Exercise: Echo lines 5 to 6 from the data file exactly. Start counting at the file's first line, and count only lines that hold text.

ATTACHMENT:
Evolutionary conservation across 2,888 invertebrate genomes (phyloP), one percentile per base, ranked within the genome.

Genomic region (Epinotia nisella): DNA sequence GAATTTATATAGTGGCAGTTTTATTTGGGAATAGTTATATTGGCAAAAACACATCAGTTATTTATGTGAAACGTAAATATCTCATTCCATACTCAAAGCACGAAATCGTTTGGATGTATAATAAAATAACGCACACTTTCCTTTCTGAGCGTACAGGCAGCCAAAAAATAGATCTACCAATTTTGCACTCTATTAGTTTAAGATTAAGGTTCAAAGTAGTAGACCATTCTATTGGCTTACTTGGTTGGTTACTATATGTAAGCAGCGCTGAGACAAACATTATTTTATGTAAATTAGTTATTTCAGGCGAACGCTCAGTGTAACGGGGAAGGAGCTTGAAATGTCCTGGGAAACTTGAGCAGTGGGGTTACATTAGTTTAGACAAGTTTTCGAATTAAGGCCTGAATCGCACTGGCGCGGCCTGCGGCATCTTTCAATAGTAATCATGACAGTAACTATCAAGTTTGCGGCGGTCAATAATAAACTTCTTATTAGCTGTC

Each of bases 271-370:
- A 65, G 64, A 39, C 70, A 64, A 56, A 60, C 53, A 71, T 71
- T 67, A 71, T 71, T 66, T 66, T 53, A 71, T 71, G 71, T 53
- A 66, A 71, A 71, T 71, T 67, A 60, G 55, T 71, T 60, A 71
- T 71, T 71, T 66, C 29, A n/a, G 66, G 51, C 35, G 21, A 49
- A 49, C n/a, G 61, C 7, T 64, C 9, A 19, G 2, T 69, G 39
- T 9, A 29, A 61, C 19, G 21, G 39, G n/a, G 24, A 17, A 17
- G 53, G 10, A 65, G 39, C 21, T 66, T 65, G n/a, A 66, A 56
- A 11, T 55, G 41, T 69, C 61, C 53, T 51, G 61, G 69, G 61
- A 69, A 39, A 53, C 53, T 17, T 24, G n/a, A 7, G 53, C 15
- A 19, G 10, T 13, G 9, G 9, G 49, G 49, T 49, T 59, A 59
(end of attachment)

- T 67, A 71, T 71, T 66, T 66, T 53, A 71, T 71, G 71, T 53
- A 66, A 71, A 71, T 71, T 67, A 60, G 55, T 71, T 60, A 71